Another Year of Surprises
Welcome to 2011. You would have to be a mental magician to remember exactly what you were thinking a year ago today as 2010 popped its head up over the horizon. What I recall is that most investors, rocked by the disaster of 2008 and unconvinced by the partial rebound of 2009, were feeling pretty skittish going into 2010. That uncertainty and fear kept lots of money on the sidelines over the past year. That reluctance cost a lot of people a lot of money.
As it turned out, 2010 stacked up as a handsome year for investors, with healthy advances in a variety of asset classes. For instance:
Gold (GLD) Up 27%
Real estate (VNQ) Up 28%
S&P 500 (SPY) Up 15%
These are nice returns, but I don’t recall lots of convincing predictions a year ago for these results to materialize. Nor do I recall clear warnings that other asset classes would lag. For instance, bonds floundered. iShare’s bond ETF, National Municipal Bond Fund (MUB) was down .2%.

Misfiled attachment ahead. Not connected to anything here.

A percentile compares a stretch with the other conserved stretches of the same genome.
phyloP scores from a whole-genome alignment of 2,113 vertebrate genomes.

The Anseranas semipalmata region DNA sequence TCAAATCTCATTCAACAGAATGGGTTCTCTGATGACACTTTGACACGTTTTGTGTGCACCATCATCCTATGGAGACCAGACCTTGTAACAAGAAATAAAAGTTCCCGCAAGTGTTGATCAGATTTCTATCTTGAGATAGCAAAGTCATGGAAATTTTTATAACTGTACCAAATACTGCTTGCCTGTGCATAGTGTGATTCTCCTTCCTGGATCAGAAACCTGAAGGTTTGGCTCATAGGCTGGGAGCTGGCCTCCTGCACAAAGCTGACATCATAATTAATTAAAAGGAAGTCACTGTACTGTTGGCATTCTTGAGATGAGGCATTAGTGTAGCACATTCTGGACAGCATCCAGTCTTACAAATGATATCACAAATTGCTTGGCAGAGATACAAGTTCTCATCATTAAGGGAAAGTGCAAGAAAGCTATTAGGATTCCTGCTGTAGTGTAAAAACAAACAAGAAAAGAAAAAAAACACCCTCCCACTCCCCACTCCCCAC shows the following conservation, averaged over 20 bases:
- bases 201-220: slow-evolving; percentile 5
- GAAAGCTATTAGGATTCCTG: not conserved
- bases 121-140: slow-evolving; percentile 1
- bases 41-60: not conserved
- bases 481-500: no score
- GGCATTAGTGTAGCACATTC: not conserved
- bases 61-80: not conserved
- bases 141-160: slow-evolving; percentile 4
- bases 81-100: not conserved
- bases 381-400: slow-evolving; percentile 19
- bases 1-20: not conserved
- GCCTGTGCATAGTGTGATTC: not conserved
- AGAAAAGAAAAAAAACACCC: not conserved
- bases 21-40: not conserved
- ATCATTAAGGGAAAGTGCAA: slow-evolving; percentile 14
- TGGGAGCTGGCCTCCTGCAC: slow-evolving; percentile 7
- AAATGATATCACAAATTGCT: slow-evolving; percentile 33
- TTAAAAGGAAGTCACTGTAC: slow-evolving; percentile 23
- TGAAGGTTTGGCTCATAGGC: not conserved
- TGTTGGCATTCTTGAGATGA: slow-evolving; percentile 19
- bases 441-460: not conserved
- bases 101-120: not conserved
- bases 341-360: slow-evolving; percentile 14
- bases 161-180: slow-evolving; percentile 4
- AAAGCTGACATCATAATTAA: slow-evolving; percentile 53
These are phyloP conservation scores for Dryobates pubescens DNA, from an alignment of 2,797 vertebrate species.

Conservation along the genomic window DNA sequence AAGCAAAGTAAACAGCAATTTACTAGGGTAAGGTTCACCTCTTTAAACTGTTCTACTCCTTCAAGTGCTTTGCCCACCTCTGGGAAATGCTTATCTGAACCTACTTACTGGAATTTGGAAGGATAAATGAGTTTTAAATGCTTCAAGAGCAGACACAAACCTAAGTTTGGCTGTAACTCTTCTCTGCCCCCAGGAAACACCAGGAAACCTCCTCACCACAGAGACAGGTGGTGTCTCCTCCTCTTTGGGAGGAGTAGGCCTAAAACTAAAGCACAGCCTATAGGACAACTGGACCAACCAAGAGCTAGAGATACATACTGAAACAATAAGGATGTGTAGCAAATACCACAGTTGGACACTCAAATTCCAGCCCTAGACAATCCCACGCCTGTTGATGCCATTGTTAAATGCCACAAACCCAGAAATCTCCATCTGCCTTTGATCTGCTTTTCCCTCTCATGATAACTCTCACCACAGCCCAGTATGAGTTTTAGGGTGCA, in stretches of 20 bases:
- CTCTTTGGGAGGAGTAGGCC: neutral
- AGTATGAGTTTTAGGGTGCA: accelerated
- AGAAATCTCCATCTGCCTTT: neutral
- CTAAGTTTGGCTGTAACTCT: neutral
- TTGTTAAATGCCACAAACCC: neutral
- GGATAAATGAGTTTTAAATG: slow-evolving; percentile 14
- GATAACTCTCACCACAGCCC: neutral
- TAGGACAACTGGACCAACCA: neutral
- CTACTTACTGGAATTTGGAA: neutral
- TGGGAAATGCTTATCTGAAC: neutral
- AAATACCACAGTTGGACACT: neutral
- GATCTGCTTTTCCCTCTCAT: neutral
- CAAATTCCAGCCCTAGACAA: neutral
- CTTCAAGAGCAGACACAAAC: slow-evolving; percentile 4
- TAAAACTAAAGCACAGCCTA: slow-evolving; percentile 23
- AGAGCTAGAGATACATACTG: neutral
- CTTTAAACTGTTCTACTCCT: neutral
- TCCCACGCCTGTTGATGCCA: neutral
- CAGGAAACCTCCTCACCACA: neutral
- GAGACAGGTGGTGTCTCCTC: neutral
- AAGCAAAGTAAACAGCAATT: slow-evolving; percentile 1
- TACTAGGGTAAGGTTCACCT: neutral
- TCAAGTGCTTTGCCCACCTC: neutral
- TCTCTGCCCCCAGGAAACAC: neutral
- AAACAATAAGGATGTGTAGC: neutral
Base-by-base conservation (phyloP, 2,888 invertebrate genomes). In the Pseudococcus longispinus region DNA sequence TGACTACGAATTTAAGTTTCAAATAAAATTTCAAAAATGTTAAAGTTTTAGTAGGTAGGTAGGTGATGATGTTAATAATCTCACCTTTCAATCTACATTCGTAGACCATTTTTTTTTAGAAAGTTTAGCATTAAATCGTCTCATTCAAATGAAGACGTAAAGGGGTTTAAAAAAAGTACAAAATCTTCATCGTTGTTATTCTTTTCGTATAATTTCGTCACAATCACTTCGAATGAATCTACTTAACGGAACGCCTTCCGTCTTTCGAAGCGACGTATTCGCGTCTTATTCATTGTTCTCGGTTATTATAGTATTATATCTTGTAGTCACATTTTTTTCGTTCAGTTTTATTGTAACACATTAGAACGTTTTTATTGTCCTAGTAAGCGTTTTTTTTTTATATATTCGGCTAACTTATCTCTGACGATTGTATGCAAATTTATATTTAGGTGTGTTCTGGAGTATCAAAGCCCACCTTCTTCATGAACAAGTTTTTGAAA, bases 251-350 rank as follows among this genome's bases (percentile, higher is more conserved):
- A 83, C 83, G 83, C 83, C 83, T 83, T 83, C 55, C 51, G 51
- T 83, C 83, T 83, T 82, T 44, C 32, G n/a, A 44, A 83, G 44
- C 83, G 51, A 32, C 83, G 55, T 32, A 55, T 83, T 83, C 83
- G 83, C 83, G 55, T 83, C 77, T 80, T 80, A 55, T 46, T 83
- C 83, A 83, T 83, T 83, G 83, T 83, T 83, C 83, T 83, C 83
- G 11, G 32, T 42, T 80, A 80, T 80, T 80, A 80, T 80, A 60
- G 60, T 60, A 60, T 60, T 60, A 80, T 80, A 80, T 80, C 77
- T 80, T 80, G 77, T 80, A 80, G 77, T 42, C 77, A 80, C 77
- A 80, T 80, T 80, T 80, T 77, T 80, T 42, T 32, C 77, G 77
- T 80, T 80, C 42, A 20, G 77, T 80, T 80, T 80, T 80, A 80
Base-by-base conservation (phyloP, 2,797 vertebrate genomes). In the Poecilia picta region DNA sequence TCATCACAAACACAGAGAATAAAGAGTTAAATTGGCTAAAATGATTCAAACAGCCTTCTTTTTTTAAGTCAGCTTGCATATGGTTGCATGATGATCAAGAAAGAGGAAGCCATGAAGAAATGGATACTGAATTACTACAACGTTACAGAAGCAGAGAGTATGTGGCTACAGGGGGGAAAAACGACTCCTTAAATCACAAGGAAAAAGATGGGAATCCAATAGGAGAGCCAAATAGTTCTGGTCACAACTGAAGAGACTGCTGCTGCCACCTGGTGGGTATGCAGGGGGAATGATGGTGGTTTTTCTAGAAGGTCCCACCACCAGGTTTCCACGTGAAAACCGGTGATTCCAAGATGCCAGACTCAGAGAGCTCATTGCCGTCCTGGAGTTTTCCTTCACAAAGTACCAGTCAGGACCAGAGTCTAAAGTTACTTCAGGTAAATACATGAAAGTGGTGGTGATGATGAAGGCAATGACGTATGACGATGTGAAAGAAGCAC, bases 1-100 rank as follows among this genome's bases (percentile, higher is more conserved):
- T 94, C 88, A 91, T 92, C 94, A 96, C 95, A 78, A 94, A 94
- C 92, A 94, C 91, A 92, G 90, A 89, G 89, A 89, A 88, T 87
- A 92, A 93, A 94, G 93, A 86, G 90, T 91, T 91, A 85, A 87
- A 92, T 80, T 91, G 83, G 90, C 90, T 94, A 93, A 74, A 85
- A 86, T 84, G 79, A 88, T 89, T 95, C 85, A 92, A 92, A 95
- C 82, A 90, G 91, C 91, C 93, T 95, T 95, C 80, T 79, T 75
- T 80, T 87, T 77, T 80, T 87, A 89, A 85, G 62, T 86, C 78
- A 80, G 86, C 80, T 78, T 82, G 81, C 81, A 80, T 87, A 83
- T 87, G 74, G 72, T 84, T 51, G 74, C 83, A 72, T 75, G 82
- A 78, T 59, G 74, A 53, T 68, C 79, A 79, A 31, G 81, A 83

Markets results are a surprise every year. Trying to pick the one heroic asset class, stock, or hedge fund manager that will rise to the top can be a costly frustration, and an unnecessary one. It is much easier, and I think much wiser, to own a diversified portfolio that taps the potential of many asset classes over many years.
New Years resolutions
I hope you won’t find it tedious that the resolutions I suggest for investors today are essentially the same as last year and the year before, and next year too. I believe that good strategy doesn’t change based on day-to-day market results, economic reports, or pundit proclamations. Here’s my suggested approach for the new year (and ever after):
- Diversify: Hold a range of asset classes, with the mix determined by your specific goals and risk tolerance.
- Cut costs: Take advantage of the low expenses and tax efficiency of index ETFs. A basis point saved is a basis point earned.
- Forget the crowd: Don’t worry about what your neighbors, colleagues, and in-laws are holding or the hot tips they’re anxious to share with you. Build a custom portfolio that’s right for your personal, professional, and family priorities.
What are your resolutions for the new year? What are you doing in 2011 to promote the financial future you envision for your family?